Ann explained how timelines can not only place our ancestors in their cultural, geographical, and historical context, but also help differentiate individuals of the same name. She showed examples of various timeline styles and suggested websites that would be useful when creating them. She reviewed several aspects of everyday life and where to find information on food, clothing, weather, occupations, medicine, and more. Her advice was to “read, read, and read some more” to understand our ancestors’ lives. Ann offered several suggestions for books and articles for researching local history and geography.

Any family history researcher will find this lecture packed with ideas and sources for learning about the past and bringing ancestors’ stories to life.

If you missed Ann’s lecture, a recording is available from Jamb Tapes, Inc.

CG, Certified Genealogist, CGL, and Certified Genealogical Lecturer are service marks of the Board for Certification of Genealogists, used under license by Board-certified genealogists after periodic competency evaluation, and the board name is registered in the US Patent & Trademark Office.

Skillbuilding: Jones on Newfound Evidence

SpringBoard, an official blogger for the 2015 NGS Family History Conference, is pleased to offer a review of this skillbuilding lecture, presented Friday, 15 May 2015:

F321: Thomas W. Jones, Ph.D., CG, CGL, FASG, FUGA, FNGS, on “When Does Newfound Evidence Overturn a Proved Conclusion?” reviewed by Sara Anne Scribner, CG

We’ve come to expect adept analysis and a clear presentation from Dr. Thomas W. Jones. This lecture is no exception. It explores a little-seen topic. Focusing on finished genealogical products, Jones details why newfound evidence may appear and how to proceed when it does.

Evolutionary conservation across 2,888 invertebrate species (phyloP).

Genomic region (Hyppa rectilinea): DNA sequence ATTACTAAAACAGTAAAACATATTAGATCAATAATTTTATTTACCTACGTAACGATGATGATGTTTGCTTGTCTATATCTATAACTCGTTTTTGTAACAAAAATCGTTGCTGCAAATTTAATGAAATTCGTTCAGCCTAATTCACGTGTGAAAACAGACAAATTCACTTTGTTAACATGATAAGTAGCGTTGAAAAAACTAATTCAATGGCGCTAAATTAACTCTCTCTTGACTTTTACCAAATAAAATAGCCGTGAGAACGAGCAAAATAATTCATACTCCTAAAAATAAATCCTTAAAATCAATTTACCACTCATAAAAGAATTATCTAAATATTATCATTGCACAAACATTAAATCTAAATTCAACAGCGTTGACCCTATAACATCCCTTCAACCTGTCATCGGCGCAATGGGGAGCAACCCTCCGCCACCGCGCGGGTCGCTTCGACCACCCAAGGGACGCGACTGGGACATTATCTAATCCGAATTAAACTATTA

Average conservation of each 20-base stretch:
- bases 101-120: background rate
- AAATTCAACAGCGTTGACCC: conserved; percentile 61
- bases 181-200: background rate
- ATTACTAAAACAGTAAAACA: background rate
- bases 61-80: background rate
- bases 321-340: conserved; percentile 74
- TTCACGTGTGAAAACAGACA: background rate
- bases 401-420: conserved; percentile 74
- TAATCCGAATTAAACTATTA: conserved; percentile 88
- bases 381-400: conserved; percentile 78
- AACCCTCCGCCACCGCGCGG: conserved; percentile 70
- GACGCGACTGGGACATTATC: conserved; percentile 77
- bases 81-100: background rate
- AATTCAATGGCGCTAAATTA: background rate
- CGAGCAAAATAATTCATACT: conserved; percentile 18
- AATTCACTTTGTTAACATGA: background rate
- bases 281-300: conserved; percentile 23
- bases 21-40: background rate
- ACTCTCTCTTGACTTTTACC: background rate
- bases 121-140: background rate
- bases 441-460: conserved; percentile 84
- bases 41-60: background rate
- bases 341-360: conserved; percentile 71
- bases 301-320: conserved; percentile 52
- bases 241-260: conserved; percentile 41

Thomas W. Jones, Ph.D., CG, CGL, FASG, FUGA, FNGS

Jones notes that both expert and less-experienced genealogists may find a previous conclusion affected by new evidence. This may be due to insufficient research, a “reasonably exhaustive research” that missed something, or to newly available evidence, such as a DNA test result. “Meeting the GPS [Genealogical Proof Standard] neither requires nor ensures perfect certainty.”[1] After explaining the GPS, Jones moves onto methods for handling newfound evidence.

New findings often augment or enhance previous work, especially when the original conclusion meets the GPS. Sometimes newfound evidence invalidates earlier work, but Jones notes he has not seen an example of this where the researcher correctly implemented the GPS in the original conclusion.

How one proceeds with newfound evidence depends on who uncovers it. With luck, the original researcher will make the discovery. The lecture provides next steps for the original researcher to authenticate and evaluate the new evidence, essentially by using the GPS to re-evaluate the conclusion in light of the new information. Examples illustrate the use of article updates, useful when a researcher discovers the existence of new evidence either post-publication or just as an article goes to press. Jones also provides tactful and effective strategies to follow when the person with new evidence is someone other than the original researcher.